Source: The Star
Date: 28 March 2011
BANK Negara’s annual report is always a welcome read for its deep analysis and professionalism.
Governor Tan Sri Dr Zeti Akhtar Aziz and her staff have long enjoyed a reputation for integrity in their assessments of the state of the economy.
However, in making projections for the future i.e. for 2011 and further on, there can be optimistic and pessimistic or neutral assumptions made.
Hence, I believe that this time around Bank Negara has veered too much on optimistic forecasts.
Estimating economic growth at 5%-6 % is not only quite ambitious but playing safe, as the margin of error in the projections are about 20% (between 5% and 6%)!
Given the grave uncertainties of the global economy and the fact that we are an open economy (176% of the GDP in 2010), we need to be much more cautious and less complacent.
Bank Negara should not want to be too generous in socio-economic and political assumptions and then give our businessmen and critics some grounds to question the credibility of their analysis.
This can raise issues of national and international confidence especially in the critical private sector’s role in both domestic and eforeign investments.
For instance, what is the basis for estimating private investment growth at 9.7% this year. Have the Government and Economic Transformation Programmes really been significantly impacting the economy so far?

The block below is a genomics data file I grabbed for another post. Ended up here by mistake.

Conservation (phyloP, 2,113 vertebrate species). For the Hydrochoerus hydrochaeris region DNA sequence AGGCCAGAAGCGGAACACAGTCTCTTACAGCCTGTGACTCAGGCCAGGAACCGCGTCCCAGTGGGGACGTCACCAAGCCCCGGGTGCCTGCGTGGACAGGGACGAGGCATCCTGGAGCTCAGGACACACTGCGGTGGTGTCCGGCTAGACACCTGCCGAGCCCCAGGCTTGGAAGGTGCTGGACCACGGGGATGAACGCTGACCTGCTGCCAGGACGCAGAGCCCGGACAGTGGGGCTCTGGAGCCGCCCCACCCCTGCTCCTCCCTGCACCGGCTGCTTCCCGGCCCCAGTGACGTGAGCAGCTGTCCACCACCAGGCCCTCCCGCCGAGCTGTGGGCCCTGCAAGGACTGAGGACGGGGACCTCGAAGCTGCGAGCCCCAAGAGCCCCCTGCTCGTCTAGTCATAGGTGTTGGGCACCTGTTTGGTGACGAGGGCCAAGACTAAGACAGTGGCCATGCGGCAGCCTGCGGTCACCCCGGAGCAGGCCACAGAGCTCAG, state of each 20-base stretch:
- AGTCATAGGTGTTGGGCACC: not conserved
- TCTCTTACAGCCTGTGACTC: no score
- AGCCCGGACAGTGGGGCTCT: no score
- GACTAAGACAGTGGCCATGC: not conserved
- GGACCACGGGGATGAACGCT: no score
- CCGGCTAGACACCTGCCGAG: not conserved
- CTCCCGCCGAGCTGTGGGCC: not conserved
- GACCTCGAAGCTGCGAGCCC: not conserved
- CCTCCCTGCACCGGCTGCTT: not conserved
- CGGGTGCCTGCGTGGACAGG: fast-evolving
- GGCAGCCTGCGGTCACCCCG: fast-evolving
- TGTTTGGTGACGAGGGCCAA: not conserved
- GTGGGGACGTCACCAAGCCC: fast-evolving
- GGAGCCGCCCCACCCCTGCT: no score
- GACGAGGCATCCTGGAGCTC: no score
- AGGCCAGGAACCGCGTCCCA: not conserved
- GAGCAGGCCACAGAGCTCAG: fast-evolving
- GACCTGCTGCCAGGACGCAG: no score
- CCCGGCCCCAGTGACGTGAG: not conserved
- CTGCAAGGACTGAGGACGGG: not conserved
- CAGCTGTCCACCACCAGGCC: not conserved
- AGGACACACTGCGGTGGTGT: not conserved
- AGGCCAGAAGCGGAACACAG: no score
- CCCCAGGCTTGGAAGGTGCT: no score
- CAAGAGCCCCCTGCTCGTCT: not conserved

With inflation projected at a higher and wide average growth of 2.5% to 3.5% this year, how do we assume that private consumption can grow strongly by 6.9%?
The actual inflation figures have always been viewed cautiously if not with some suspicion.
Now it is feeling worse as the ordinary consumer feels the pinch of rising prices in the dry and wet markets.
Some senior officials may not fully appreciate these rising prices as they don’t shop themselves!
How do we also think that employment will improve when we are grappling with the problems and relatively low salaries, poorly qualified graduates, the brain drain and the high corruption, all of which do not promote growth and employment.
We have to increasingly be concerned with the total socio-economic environment, and not purely economic factors that have a powerful influence on our national goals for better growth, employment and income distribution.
What about the negative effects on investment and consumption and even exports, due to our problems arising from religious intolerance, racial animosity and injustice, unacceptable high crime rate, deteriorating environment and too much politicking etc?
I think the danger in making economic projections lies in inadequate appreciation of some of these serious imponderables and the global uncertainty in economic, finance and security. These can adversely affect our somewhat high expectations and undue confidence,
Hence, I would urge caution and stress the need for us to do even more to urgently overcome underlying fundamental problems that can erode our confidence for optimistic socio-economic projections.
TAN SRI RAMON NAVARATNAM
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